The economy may not be the only thing determining your home's sale price. According to a new study, how attractive your real estate agent is can have a serious impact as well.
The research, published last month in the journal Applied Financial Economics, looked the personal characteristics of real estate agents, including looks, gender and race. The study's authors then compared those characteristics to the prices that houses sold for and the amount of time they stayed on the market. The size, location and quality of each property was controlled for, news site Big Think reported. Even with those factors controlled for, the researchers found that looks and gender mattered -- a lot. The researchers found that it can pay -- literally -- to hire a female real estate agent. According to Big Think:
Both male listing agents (those acting on behalf of the seller) and male selling agents (those acting on behalf of the buyer) are associated with lower house prices than their female counterparts.
The gender of the agents did not, however, have any impact on the length of time a house stayed on the market.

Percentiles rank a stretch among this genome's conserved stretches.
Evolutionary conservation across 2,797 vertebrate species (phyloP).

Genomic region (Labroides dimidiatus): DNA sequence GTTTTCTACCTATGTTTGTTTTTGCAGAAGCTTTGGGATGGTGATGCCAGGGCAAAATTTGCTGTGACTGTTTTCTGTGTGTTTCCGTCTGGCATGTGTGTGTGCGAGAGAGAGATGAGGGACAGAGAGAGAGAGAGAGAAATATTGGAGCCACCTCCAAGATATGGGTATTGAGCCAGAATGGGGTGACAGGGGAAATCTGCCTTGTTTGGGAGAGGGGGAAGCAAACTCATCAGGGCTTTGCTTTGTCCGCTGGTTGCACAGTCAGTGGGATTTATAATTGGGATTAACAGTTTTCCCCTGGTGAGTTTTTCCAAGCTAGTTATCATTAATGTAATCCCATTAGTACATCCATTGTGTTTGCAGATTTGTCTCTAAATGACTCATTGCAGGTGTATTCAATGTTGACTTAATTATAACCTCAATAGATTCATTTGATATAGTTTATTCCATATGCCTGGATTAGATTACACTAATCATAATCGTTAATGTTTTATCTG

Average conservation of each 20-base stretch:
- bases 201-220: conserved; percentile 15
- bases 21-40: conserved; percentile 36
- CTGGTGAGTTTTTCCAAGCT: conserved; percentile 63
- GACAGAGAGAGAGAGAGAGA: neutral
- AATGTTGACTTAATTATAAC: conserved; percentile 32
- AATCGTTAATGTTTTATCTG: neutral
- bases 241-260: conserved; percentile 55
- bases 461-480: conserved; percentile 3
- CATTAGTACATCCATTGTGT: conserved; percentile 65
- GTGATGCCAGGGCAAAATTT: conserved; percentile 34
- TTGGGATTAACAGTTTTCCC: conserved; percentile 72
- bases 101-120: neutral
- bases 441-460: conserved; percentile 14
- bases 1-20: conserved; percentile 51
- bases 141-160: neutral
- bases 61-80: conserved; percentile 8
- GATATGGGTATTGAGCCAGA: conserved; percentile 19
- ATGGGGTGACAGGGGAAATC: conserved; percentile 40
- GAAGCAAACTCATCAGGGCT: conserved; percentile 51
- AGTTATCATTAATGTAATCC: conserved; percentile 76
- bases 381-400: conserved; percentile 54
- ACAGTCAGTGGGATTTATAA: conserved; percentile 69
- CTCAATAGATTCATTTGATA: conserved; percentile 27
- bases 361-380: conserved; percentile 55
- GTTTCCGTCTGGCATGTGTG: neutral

In contrast, the level of attractiveness impacted both a property’s selling time and its price point. Good-looking agents tend to sell their properties for more money -- especially attractive listing agents -- but these properties also tend to be on the market for a longer period of time. Jezebel’s Dodai Stewart believes that this discrepancy makes sense, writing that:
humans are visual creatures, and if some polished, pleasing-to-the-eye power broker who looks like a million bucks tries to sell on something worth a million bucks, we're probably going to agree to the price. That's just how sales works! The pretty people in Prada have known this for years.
This the latest in a series of studies to find that there are advantages to being conventionally beautiful. Attractive men and women tend to earn between 10 and 15 percent more on average than their unattractive counterparts. And underweight women earn significantly more money than overweight women do on average.
The real estate study also found some sobering data on the impact of an agent’s race, reported Big Think. Listing and selling agents of color tended to sell their properties for lower prices across the board. These properties were also on the market for a longer amount of time on average than properties sold by white agents.
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